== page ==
If I had 600 million dollars: Ten things to do when I win.

600 million dollars. That's how much the Powerball lottery is worth as I write this, the evening before the winning numbers are announced.

What would you do with 600 million dollars? Have you thought about it? I have.

powerballNow, the likelihood of winning the lottery is something like one in a gazillion trillion billion. I have a better chance of winning the Nobel Prize in Mathematics than I do winning the lottery, and I flunked Algebra II in high school. Twice.

But still, a girl can dream, right?

So here's what I'm going to do when I win the lottery.

1. Take a Valium.
Seriously. I'm 45 years old and a single mother. 600 million dollars is a panic attack waiting to happen. Life changing. Karma payback and all that. I'm going to need a little bit of help to catch my breath.

2. Hire professionals.
That's a lot of money, and I'm going to need help. Tax and trust attorneys, for one. Probably a highly vetted personal assistant to deal with the insanity of the first few months. Fortunately, Chicago has the requisite professionals available to deal with big money. I'm staying local. And you bet I'm doing my own public relations. Hello, do you know me?

3. Be patient.
That's the hard part. You have to let the professionals do their jobs before you cash your check. Should I take the lump cash payout? The yearly annuity? How can I keep Uncle Sam from getting more than his more share? (Aside: Suddenly, I'm a Republican.) How can I ensure steady cash flow? And a hundred other details you and I wouldn't immediately think of, but a good accountant would.

4. Take the cash.
I don't want to deal with a lottery firm or whomever deals out the cashola, and what if something goes awry? I want my money, and I want it now. According to the lottery website, the cash payout would be approximately 377 million dollars. After the feds and the State of Illinois get their wicked share, I figure about 180 million. (Again, not an math person.)

5. Give half of it away.
Look, no one needs 180 million dollars in the bank. That's ridiculous. The Bible says we should give 10%, but anyone who only gives away 18 million dollars out of 180 million dollars that came out of nowhere is a cheap sonofabitch. 90 million is a nice tidy sum, and it's all going buh-bye. No strings, no weirdness, no fawning, no naming shit after me. Just here, take it, it's yours. Do good work. Carry on.

Who's going to get it? I've got a list. If you help out needy children, you're in like Flynn. Shriners Hospitals and St. Jude's are both getting a big ass check. Help women take care of themselves when they can't afford it? Planned Parenthood, the mammograms are on me. Family Shelter Service in DuPage is getting some bucks, with grateful thanks for the fine work they do. And that's just for starters. 90 million can go a long way.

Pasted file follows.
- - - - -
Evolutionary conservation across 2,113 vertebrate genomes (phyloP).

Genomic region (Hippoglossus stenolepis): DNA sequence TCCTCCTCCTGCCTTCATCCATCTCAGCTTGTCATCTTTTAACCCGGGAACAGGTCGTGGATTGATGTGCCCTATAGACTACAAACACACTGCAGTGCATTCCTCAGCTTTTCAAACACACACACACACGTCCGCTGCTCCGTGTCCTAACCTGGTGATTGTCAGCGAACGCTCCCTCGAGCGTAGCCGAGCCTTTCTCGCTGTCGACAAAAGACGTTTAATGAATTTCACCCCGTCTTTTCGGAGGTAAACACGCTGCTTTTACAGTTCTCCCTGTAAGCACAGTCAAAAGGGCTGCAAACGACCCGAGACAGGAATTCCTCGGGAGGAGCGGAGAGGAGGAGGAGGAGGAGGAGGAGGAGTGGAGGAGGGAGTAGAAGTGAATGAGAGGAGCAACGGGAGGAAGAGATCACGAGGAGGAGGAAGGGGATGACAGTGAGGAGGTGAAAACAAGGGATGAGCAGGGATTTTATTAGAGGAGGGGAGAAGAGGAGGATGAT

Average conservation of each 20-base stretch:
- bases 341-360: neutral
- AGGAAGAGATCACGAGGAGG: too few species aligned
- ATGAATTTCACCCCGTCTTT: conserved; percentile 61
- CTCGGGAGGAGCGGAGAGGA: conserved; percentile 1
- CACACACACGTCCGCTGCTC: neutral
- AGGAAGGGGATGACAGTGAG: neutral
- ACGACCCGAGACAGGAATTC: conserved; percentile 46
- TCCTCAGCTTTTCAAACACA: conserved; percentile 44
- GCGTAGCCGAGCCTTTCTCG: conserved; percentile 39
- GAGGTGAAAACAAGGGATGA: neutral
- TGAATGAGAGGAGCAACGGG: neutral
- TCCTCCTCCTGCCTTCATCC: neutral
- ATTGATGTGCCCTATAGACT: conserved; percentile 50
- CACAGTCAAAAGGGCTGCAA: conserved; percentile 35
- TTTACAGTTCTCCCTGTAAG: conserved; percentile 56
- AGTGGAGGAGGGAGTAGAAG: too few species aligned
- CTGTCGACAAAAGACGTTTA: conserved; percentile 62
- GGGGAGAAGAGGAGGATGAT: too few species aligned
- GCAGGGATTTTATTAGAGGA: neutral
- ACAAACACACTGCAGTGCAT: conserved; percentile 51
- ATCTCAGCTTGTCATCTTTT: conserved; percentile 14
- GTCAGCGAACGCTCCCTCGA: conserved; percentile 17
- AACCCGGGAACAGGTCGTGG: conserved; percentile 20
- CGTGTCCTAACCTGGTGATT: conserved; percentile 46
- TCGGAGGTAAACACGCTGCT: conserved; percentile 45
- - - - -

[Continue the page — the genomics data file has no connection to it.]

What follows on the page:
6. Give half of what's left away, too.
Do I really need 90 million dollars? I think not. Family and a few friends, you'll be splitting up some casheesh. 45 million dollars worth. Do whatever you want to do with it. Blow it in Vegas, pay off your mortgage, go on a trip around the world, pay for your kids to go to Fartmouth or wherever (if you must- but really, my darlings, Aunt Lucy wants you to go to college in Chicago), spend 10 crazy nights with a stripper named Flame....I don't care. No strings. It's yours. Mazel Tov.

7. Stash some money away for a rainy day.
Shit happens. 15 million of that is getting stashed away in some lovely trust that makes sure if I blow my wad doing something completely stupid, I'm covered. And so are my children.

8. ME ALL ME
Which, if I've been subtracting correctly (I wouldn't bet the farm on that) leaves me with 30 glorious million dollars. I'm almost 46, so that's about one million dollars a year for the rest of my life. Make it so, trust and accountant people.

9.Write goodly.
What would you do, if you could do anything at all? I want a newspaper. It can be an online newspaper, but that's what I want. I figure I can have a good little local news website for about $200K a year. I can hire 2 baby reporters to write stories (with health insurance benefits, natch) so they can get experience and when they move on to bigger and better I'll hire more. And I'll be the publisher and write a weekly column and all will be good. And if it grows to something more, awesome. If only 100 people read it but it produces excellent and ethical reporting, that's okay, too.

10. Buy this. Swoon.
1956 Chevrolet Corvette Convertible

Filed under: Family, Lists, Opinion

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    Lucy Lloyd

    Writer, reporter, researcher, hockey mom. I'm an inveterate reader, relentlessly curious, and rarely without an opinion. I want to know the rest of the story and then I have to write it down. So I do.

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